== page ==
"The research being done into the physiology of taste seemed to carry with it the suggestion that some palates were more naturally gifted than others and that scientists would eventually be able to identify the specific traits that separated the good ones from the not-so-good ones. The insights being gleaned about the psychology of taste appeared to point in a different, but also worrying, direction: namely, that because gustatory preferences were so individualistic and idiosyncratic, no one palate could ever be considered more knowledgeable than another, and any wide-ranging agreement about the merits of a particular wine was more likely the product of groupthink than of true consensus."
And if that is not proof that we shouldn't blindly follow wine critics around like we are on a leash, I don't know what is.

Anyhow, I highly recommend reading these pieces, as they are some of the better wine writing and reporting that I've seen this year, to steal a descriptor from a friend.

Part One -- In which our hero learns how we taste.
Part Two -- In which our hero learns that he doesn't taste so good.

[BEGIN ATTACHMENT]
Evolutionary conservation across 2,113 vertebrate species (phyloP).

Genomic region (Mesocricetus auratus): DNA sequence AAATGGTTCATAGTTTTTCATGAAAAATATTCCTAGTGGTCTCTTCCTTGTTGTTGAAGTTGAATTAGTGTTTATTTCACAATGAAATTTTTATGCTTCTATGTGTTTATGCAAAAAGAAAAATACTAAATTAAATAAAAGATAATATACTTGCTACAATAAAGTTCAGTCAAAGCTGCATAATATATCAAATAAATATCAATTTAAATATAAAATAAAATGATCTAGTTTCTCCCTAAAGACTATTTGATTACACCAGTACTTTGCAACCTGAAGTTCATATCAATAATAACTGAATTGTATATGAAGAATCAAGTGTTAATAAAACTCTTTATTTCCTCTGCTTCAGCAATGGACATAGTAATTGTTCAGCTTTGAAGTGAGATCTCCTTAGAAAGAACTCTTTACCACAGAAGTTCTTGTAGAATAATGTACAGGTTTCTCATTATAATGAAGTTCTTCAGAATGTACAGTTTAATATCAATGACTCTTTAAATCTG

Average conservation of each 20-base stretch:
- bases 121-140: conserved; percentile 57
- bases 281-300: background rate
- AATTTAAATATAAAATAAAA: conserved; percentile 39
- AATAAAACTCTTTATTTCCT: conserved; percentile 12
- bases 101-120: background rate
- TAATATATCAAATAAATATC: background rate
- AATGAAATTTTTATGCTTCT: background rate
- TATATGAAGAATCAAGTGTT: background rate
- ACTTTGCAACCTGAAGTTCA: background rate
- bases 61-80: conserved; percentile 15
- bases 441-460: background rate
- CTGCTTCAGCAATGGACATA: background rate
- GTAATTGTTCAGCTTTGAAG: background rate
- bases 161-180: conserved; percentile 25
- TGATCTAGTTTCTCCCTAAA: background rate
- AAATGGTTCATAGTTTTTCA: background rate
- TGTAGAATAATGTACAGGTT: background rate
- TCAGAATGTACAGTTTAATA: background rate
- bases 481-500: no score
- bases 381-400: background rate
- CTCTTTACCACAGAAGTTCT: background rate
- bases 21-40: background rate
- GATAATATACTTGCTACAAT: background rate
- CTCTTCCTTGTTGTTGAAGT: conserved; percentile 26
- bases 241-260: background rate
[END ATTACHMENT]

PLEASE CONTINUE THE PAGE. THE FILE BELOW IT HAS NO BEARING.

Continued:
Part Three -- In which our hero decides that it doesn't matter so much what he tastes like.

Enjoy.

Comments (8)

rigaboy wrote:
06.23.07 at 5:30 AM

I enjoyed reading this article.

Arthur wrote:
06.24.07 at 9:21 AM

The Steinberger April 2006 piece is obnoxious and sounds uninformed, verging on ignorance. In his defense, Steinberger seems to have had a bad day which colored his thoughts and opinions. He redeems himself in the 3-article series, though. He answers his complaints (stated in the April 2006 essay) of smelling more than he can taste in the first piece, acknowledging that most of what we taste is actually aroma (the experiment of biting into a peeled potato or peeled apple with the nose plugged is a classic demonstration of that).

We can talk about smell and taste and insure our noses and tongues with Lloyds, but we forget the one organ that is the key to tasting: the brain. It does more than process the information from the olfactory receptors and taste buds, checking them against the memories of past aromas and flavors and wines and making a judgment.